The first question posed to Watchmen producer and showrunner Damon Lindelof at the TCA summer press tour wasn’t about the original comic, the status of Doctor Manhattan, or any of the other queries put forth by the Internet since the project’s announcement.
Instead the question, from NPR TV critic Eric Deggans, was far more complicated. It was about Watchmen‘s complex racial politics and provocative view of a future in which a largely black police force is terrorized by Rorschach mask-wearing white supremacists known as the Seventh Cavalry. Deggans rightfully pointed out that that characterization is largely at odds with our own current reality in which many white supremacists are on the “right” side of the law.
“Thank you for starting us off with a softball,” Lindelof quipped before saying the question as it was something he wanted to address right off the bat.
Lost in the speculation of Lindelof’s Watchmen sequel/reboot/continuation/reimagining and what it means for the canon of Alan Moore and Dave Gibbons’ original beloved work, is what Lindelof’s Watchmen will actually be about. The show’s appearance at the 2019 TCA summer press tour finally revealed at least a little of what Lindelof and his collaborators are trying to say with their bold new project, and it also revealed some other useful tidbits as well.
In response to the central question about the show’s complicated relationship with race, Lindelof said that was by design. Lindelof said that in crafting the series he asked himself: “in 2019 what is the equivalent of the nuclear stand off between the Russians and the U.S.?” The answer that he settled on was the tension between race and policing. Lindelof urged critics and eventual watchers of the show alike to try not to draw any conclusions about the show’s message until the entirety of the first season is over, saying “It is definitely not supposed to be a world you recognize.”
Lindelof said that much of his inspiration for this next round of Watchmen came from reading the works of Ta-Nehisi Coates and learning about Black Wall Street and the Tulsa race riots of 1921. In fact, Watchmen takes place in Tulsa, Oklahoma in the Watchmen alternate universe’s version of 2019.
In addition to all of the heady social topics, Lindelof and producer Nicole Kassell provided a rough framework for the time period that their Watchmen fits into in relation to the original work. This Watchmen exists firmly within the Watchmen universe of old. Lindelof stressed that Moore’s original 12 issues were canon and that this 2019 world progressed from what came before it. That is to say that characters like Ozymandias, Doctor Manhattan, Nite Owl, and Silk Spectre all exist in this world in which the United States won the Vietnam War and annexed Vietnam into a new state.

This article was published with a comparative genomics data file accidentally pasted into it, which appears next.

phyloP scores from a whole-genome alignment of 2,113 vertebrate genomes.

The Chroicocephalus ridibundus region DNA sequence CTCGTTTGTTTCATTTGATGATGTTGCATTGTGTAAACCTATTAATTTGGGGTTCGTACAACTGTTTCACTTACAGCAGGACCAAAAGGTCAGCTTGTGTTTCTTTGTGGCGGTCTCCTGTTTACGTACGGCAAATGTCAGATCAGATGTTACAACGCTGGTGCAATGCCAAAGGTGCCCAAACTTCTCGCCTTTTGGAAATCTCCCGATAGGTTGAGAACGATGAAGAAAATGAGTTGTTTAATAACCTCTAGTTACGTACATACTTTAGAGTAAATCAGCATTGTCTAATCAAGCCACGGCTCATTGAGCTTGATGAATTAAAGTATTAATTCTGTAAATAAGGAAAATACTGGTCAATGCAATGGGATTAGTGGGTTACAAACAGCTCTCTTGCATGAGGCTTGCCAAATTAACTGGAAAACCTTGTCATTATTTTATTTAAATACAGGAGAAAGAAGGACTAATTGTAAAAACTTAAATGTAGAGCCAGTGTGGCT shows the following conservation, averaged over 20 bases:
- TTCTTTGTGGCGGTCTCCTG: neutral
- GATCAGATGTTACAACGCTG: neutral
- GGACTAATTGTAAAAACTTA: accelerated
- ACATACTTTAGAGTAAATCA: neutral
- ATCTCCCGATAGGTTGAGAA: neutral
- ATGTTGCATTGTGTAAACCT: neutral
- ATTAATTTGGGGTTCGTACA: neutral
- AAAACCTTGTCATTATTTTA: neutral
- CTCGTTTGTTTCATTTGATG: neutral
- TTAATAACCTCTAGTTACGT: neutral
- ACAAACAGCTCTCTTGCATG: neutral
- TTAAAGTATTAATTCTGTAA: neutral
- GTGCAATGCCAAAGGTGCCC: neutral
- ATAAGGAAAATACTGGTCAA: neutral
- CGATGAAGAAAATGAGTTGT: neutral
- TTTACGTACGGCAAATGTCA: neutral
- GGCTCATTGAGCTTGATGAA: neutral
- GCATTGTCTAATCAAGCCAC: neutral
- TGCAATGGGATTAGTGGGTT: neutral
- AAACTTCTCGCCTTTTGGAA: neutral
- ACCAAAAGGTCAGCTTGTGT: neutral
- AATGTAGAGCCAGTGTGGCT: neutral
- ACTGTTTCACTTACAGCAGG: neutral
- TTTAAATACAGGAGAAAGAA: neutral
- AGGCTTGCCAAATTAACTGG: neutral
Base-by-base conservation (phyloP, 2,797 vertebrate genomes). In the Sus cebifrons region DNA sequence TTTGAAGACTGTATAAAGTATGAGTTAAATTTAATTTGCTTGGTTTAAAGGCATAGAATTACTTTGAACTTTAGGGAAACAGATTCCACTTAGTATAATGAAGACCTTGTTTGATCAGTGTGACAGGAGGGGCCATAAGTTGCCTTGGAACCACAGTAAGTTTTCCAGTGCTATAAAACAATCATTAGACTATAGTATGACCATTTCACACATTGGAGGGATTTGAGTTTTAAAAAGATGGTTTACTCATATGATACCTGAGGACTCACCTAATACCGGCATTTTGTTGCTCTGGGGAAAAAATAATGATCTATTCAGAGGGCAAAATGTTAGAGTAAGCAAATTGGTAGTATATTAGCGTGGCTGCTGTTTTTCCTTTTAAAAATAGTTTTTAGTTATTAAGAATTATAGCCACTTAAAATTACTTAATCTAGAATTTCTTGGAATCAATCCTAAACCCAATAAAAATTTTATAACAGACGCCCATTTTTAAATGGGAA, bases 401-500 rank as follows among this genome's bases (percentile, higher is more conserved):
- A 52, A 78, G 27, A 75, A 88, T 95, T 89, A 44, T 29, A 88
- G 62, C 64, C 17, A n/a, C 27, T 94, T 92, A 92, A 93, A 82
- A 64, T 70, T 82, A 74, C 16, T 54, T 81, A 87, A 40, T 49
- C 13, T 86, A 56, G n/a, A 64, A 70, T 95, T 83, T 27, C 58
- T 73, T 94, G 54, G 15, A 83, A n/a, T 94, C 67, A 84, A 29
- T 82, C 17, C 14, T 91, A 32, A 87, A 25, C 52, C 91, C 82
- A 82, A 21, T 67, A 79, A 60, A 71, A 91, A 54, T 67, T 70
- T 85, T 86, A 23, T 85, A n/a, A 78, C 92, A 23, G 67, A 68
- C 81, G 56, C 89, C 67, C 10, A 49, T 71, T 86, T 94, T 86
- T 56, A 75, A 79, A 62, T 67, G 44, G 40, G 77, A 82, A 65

Also relevant in this new world is that Richard Nixon died in office in the late ’80s and was replaced by his vice president, Gerald Forld. Then in 1992, actor Robert Redford ran against Ford, won the office of the presidency and has been president ever since. One of the biggest snowball effects of Redford’s reign is the smothering of all Internet technology. There is no World Wide Web or smartphones in this Watchmen universe. Thank goodness.
Given the mindbending nature of Watchmen‘s plot and mere existence, most of the questions were reserved for its shepherd, Lindelof. Thankfully, however, its star, Regina King, was able to field a question about acting in such a physically demanding superhero show. After celebrating the fact that her stunt double is 26 years old, King added “This is the first time I’ve ever been in a sex scene. Guys will like that… some girls too.”
Just as the ghost of you clings in the Watchmen comic, a ghost of a different sort hovered around Watchmen‘s panel. Watchmen creator Alan Moore is infamously opposed to any and all adaptations or continuations of his work. During HBO President Casey Bloy’s executive session at TCA, he said that very much remained the case with Moore and this newest Watchmen iteration. Lindelof was asked for his thoughts on this. He said that Moore is one of the most talented writers of all time and one of his heroes. He is terrified of “fucking this up” but ultimately decided he had to give it a shot anyway.
“The spirit of Alan Moore is a punk-rock spirit, a rebellious spirit,” Lindelof said. “If you told him he couldn’t do something he’d say, “Fuck you, I’m doing it anyway.’ So I’m channeling Alan Moore and saying, ‘Fuck you, I’m doing it anyway.'”
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